A number of recent news articles have reported that fraudsters are exploiting the coronavirus situation in order to carry out increased fraud and cybercrime.
We've put together some information which can help you stay vigilant to fraud and scams, as well as wider information on online shopping, which more and more of us are relying on for essentials.
If you think you have been scammed or defrauded, the Government's advice is to contact Action Fraud, the UK’s national reporting centre for fraud and cybercrime, on 0300 123 2040 or via Action Fraud's website.
See the full Government advice on how to protect yourself from cybercrime, and how to stay safe online during coronavirus.
RNIB Connect Radio: Anti-fraud special
RNIB Connect Radio has run a week-long series of interviews with leading anti-fraud experts.
On Monday 18 May, Basil Oxtoby spoke to detective superintendent Alex Rothwell, Deputy National Coordinator for fraud and economic crime at City of London Police, where he shared advice on tips to avoid scams. We also heard from RNIB's Head of Fundraising Alex McDowell about RNIB’s fundraising and how to check if a funding request is genuine.
On Tuesday 19 May, RNIB Connect Radio broadcast an interview with Police Scotland superintendent Ann Bell, who is the lead on harm prevention within their Safer Communities National Division. She talked about fraud prevention and what to look out for, tips to avoid scams and what to do if you think you have been victim of fraud.
Ross Martin, Head of Digital Safety at Barclays Bank, was on air on Wednesday 20 May and explained about being aware of online and telephone scams and how to avoid them.
Other experts and organisations featured across the week included Ability Net and Victim Support Fraud.
On Thursday 20 May, Robert Kirkwood interviewed Robin Christopherson, Head of Digital Inclusion at AbilityNet.com, on a range of issues, including avoiding scams like fake texts pretending to be from a bank and how to recover funds if you think you've been a victim of fraud.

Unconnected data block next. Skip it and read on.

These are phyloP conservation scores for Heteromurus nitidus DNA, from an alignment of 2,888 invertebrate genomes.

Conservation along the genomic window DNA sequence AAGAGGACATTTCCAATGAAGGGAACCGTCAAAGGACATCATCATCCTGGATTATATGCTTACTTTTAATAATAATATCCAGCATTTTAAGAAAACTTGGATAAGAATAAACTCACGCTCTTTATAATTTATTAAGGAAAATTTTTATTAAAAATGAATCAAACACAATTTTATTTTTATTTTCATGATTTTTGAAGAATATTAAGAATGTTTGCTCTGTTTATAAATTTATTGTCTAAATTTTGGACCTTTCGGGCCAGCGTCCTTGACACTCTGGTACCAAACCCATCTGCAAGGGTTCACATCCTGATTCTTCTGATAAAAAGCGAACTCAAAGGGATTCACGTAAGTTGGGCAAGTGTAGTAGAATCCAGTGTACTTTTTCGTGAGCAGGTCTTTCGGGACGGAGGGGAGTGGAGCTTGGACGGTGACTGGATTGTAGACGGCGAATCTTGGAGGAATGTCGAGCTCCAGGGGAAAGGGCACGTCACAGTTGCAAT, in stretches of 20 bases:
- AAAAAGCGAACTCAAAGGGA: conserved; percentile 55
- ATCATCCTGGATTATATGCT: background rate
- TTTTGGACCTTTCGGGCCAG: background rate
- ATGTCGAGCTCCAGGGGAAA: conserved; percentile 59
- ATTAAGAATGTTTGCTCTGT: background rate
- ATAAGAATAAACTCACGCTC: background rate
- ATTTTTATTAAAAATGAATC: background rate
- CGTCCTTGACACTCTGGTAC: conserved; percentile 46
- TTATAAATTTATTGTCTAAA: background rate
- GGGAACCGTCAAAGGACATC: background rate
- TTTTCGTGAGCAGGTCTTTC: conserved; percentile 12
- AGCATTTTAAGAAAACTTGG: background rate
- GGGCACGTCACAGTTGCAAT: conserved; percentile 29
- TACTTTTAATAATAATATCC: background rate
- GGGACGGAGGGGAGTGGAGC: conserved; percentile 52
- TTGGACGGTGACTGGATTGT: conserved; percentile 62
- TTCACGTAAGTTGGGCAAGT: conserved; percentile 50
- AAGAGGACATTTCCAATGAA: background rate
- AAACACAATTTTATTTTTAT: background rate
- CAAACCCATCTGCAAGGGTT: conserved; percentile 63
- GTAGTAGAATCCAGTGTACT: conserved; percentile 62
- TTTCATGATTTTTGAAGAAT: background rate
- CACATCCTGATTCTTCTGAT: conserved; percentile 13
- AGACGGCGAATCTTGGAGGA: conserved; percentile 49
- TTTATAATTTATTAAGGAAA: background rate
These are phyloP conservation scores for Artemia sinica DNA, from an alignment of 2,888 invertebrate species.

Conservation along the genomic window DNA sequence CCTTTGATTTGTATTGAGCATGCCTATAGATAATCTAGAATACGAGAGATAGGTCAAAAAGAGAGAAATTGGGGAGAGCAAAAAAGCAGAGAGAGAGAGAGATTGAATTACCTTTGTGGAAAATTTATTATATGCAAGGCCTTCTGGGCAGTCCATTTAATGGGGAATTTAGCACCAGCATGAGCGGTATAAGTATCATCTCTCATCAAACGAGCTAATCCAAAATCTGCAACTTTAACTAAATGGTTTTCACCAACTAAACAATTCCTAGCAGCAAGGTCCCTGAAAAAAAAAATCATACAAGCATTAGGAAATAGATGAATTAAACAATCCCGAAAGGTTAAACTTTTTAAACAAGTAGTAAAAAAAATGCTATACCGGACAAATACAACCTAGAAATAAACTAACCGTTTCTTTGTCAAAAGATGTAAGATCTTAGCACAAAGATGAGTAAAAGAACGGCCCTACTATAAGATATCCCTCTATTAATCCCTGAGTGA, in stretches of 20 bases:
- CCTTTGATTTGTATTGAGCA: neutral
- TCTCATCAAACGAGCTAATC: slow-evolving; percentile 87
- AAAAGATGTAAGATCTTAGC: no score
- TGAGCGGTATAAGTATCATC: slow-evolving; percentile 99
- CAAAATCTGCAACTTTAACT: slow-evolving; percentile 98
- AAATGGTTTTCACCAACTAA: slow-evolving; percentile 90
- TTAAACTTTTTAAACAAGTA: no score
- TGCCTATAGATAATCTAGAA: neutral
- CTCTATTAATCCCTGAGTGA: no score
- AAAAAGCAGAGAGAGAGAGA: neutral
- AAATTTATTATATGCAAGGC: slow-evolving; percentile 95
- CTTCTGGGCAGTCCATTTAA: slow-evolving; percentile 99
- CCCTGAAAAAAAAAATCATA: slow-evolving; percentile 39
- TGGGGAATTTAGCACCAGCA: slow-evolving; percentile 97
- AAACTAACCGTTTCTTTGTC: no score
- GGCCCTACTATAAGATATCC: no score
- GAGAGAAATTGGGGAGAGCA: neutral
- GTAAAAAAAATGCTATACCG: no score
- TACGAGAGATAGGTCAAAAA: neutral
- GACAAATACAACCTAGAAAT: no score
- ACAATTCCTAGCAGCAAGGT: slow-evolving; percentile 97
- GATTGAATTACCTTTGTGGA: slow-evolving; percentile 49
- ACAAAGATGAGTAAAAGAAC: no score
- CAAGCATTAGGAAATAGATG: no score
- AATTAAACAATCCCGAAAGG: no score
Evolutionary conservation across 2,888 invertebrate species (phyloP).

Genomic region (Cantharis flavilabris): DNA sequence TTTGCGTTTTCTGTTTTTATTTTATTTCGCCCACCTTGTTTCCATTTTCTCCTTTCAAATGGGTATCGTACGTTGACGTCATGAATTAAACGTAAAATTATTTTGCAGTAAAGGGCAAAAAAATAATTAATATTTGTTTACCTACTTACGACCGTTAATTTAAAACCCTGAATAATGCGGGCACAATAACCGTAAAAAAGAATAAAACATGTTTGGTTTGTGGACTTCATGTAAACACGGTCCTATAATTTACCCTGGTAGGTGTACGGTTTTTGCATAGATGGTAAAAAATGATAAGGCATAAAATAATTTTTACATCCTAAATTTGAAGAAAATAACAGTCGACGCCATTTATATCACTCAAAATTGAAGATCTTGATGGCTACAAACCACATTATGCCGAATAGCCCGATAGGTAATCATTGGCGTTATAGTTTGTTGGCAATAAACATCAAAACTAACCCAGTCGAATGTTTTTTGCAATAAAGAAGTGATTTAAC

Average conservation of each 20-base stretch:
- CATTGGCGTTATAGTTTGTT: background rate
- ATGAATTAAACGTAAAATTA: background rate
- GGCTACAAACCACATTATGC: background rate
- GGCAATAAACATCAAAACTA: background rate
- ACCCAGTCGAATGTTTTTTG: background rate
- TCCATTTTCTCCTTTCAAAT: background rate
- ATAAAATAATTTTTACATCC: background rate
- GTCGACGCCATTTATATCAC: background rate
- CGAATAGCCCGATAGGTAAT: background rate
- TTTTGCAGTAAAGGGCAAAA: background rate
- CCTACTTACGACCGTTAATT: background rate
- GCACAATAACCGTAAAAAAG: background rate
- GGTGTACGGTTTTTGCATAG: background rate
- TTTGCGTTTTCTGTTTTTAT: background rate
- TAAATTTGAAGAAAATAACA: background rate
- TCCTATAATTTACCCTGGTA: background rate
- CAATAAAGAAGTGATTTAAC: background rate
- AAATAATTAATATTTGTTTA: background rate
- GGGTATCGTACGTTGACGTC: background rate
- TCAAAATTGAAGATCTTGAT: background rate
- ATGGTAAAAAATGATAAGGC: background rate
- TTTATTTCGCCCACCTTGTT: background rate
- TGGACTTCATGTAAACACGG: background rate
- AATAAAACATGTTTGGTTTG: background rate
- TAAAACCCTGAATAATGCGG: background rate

Mike Andrews, Head of National Trading Standards eCrime Team, spoke to Robert Kirkwood on Friday 21 May about fraud, including a scam fine for breaking lockdown and how your email password is the "key to the kingdom" so needs to be secure and protected.
What the major UK banks say:
Shopping online is safe as long as you take some precautions.
Make sure you create strong passwords for your online accounts and don’t use the same password for all of them.
Don’t use public wi-fi. Your standard data connection is more secure.
For expensive purchases (goods costing more than £100), pay by credit card rather than debit card if possible, as a credit card will give you greater protection if things go wrong.
Don’t put in your card details unless you are convinced the internet page is secure.
Look for a padlock symbol in your browser window (in most browsers this is found where the webpage address is displayed, or announced as "site information button" or similar by screen readers)
Make sure the website address begins with “https://”. The “s” stands for “secure”. This isn't an iron-clad guarantee, but still worth checking for.
Before you purchase something online, ask yourself:
Do I trust the vendor?
Do they have a secure website?
What are their delivery times and how much do they charge?
What is their returns policy?
Can I contact them if something goes wrong?
Are there any hidden charges?
Could it be a scam? (Signs that something might be a scam include deals that are too good to be true, or being asked to pay for something in an unusual way, for example by bank transfer.)
Protecting your computer
Even if you're dealing with a legitimate merchant, you're at risk if your computer is infected, so make sure that your computer is secure. Keep your operating system and browsers updated and use a good and up-to-date internet security programme.
Using assistive technology
Assistive technology is designed to help enable blind or partially sighted people to use technology effectively. There is a wide range of assistive technology available to help with using the internet, including in-built options in laptops, tables and smartphones, specialist hardware and assistive software packages. Visit our technology section for more information.
Your rights as an internet shopper
As an internet shopper, you have the right to:
information about goods and services before you buy
a confirmation of your order in paper, by email or another format you can save for future reference
a cooling off period of up to 14 days in which to cancel your order if you change your mind (different arrangements exist for food ordered via the internet)
protection of your credit card against fraud.
You can get detailed advice on how to shop safely and protect yourself against fraud, your rights and how to resolve problems with online orders from these sources:
Charities need to raise funds, particularly at time when some of their services are needed more than ever. If you would like to support RNIB’s vital work but have any concerns about a request for support you have received, please do not hesitate to contact our fundraising enquiry line at email@example.com or call the RNIB Helpline on 0303 123 9999 (Monday to Friday, 8.30am to 6pm and Saturday 9am to 5pm).
There are many secure ways to help fund RNIB’s vital work, including online.